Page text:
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A Contested GOP Convention: What Exactly Does That Mean for Frontrunner Trump?

[DIGEST: 538, Salon, Politico, NBC]

It has been an unexpected primary campaign season. The path through this summer looks as unpredictable as Donald Trump’s position as frontrunner seemed months ago. When Ohio went to its governor, John Kasich, Trump’s path to an assured nomination became trickier.


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The Republican nominee needs to have the backing of 1,237 delegates at the convention in Cleveland this July. Trump could reach that number, but he would need to start winning primaries by larger margins than we’ve seen thus far. While it is mathematically possible for Senator Ted Cruz to gain those delegates, it is unlikely since it hinges on Trump picking up very few votes in the remaining contests. For Governor Kasich, it is statistically impossible to get the nomination on the first ballot.

What might happen

If Trump does not pick up 545 more delegates by the June 7th primaries, he can avoid a contested convention only by negotiating with the remaining candidates and the unbound party delegates who were once thought to be a shoo-in for the establishment candidate.

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Trump campaign’s appears already to be engaged in horse-trading. To many people’s surprise, former candidate Dr. Ben Carson endorsed Trump last week. This week, Carson publicly discussed his decision and said that Trump offered Carson a role in the Trump presidency. Similar negotiations could move individual

delegates and delegate blocks to Trump’s camp so that he reaches the magic number before the convention.

Contested convention

Contested conventions are governed by rules that can be changed by the Republican National Committee just before the convention or by the Rules Committee during the convention.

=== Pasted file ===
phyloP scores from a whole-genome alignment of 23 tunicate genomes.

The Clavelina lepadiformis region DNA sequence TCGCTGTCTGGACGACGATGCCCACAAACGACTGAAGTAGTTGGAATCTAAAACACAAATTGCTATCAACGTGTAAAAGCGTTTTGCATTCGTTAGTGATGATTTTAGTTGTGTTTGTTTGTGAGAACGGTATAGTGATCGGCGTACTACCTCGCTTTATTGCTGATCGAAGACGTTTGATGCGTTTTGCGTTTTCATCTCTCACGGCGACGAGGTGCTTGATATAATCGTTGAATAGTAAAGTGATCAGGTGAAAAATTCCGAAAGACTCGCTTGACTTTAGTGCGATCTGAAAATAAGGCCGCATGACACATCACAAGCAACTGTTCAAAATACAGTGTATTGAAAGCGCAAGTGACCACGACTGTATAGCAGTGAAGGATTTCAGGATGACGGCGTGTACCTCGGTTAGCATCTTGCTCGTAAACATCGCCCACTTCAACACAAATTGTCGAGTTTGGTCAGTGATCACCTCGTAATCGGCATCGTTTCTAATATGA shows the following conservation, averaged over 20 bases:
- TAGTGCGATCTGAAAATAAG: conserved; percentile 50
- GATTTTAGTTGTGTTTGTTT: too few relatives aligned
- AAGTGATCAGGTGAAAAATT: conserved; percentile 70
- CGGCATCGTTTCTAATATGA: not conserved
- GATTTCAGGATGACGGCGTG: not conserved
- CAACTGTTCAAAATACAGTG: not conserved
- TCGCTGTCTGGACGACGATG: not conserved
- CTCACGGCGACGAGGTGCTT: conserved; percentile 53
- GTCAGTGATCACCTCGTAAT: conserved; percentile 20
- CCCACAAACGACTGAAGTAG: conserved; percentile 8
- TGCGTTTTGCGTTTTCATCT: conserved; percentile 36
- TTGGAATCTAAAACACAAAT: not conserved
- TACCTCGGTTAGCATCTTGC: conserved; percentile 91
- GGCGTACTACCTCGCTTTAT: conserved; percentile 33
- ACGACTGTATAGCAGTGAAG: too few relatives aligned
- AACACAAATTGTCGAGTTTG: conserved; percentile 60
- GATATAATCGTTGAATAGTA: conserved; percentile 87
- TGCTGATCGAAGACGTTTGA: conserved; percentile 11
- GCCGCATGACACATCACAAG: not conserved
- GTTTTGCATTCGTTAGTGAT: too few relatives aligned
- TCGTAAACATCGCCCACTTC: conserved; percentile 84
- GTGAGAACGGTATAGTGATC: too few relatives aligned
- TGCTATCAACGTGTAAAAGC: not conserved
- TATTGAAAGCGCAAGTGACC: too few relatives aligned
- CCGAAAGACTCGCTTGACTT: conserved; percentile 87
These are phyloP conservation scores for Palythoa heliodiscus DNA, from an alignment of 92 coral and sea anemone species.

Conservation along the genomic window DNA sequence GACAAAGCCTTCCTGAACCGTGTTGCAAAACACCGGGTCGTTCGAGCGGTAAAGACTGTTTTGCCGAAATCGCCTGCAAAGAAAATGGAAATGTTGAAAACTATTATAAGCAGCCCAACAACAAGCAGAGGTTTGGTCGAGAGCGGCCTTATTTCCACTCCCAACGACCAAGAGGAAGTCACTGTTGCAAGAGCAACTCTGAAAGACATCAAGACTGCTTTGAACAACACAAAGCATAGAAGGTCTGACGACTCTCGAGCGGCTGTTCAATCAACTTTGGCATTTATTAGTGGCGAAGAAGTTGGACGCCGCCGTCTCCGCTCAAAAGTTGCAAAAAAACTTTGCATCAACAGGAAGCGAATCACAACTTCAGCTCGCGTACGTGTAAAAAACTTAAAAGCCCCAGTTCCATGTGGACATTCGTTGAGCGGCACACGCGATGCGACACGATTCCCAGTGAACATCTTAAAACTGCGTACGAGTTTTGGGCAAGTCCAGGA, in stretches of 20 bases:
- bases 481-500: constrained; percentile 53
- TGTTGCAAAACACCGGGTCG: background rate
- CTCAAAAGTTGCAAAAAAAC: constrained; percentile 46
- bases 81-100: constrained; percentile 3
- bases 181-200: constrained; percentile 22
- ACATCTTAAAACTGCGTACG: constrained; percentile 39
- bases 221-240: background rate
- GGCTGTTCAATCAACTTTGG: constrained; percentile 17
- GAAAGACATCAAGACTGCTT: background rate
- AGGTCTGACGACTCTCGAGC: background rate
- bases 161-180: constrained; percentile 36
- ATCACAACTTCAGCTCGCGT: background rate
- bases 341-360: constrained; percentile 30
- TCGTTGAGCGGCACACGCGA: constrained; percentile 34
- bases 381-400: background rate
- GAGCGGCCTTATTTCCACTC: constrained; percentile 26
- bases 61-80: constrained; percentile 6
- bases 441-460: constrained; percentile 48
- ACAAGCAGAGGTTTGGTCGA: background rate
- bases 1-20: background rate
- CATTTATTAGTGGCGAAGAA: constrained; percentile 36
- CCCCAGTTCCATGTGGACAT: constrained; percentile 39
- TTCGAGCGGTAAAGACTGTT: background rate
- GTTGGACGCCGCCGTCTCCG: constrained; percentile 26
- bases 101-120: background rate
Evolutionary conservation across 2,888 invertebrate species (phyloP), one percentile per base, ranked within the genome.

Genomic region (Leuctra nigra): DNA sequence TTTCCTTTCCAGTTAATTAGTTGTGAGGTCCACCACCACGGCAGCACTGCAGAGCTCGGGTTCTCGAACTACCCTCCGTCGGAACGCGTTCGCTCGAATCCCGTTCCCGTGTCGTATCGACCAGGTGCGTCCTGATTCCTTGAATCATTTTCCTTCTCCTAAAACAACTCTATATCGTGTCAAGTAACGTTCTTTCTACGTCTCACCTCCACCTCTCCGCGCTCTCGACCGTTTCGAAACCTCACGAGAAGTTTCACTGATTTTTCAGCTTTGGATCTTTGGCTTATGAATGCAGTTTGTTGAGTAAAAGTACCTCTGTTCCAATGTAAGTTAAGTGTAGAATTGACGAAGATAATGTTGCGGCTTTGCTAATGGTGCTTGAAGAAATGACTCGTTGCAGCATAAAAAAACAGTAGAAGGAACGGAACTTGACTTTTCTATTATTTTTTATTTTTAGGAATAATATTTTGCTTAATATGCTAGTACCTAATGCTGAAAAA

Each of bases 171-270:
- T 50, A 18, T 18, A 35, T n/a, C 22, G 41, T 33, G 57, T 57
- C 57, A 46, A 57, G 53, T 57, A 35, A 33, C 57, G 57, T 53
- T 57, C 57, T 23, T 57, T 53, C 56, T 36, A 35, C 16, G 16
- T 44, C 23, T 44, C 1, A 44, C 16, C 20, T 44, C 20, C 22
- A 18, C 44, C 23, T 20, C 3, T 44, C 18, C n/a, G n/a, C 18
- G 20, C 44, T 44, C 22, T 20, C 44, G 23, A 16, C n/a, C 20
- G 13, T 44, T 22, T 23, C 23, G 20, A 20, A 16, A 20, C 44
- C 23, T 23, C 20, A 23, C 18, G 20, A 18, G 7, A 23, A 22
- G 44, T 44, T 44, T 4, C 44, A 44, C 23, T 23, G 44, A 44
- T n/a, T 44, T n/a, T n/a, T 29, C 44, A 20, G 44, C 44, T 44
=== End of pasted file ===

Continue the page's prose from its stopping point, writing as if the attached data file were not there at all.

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According to the current rules, during the first round of balloting, the delegates must vote the way they were committed to vote by the primaries in their home states. After that, most of them are free to vote how they choose, and that’s where the bargaining, politicking and unknowns come into the picture. This is where Governor Kasich hopes to leverage the party apparatus to become the Republican candidate in the general election.

Another factor is Rule 40, implemented in 2012 that mandates that any Republican nominee has to have won the majority of the delegates from at least eight states. At that time, the Republican establishment had decided that in order to give former Governor Mitt Romney a stronger launch from the Republican Convention, they would set a limit to keep Ron Paul’s delegates from counting.

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At this point, only Trump qualifies under the rule. Trump and Senator Cruz have both said they will use the rule to keep Kasich out of contention. It could also keep other potential candidates, such as Speaker of the House Paul Ryan, from becoming viable.

The end result, as asserted by RNC member Henry Barbour, is that “anyone who thinks they know what would happen if no one has a majority of the delegates is dreaming. Just no telling who will actually be delegates in many states and how they would respond to a second ballot.”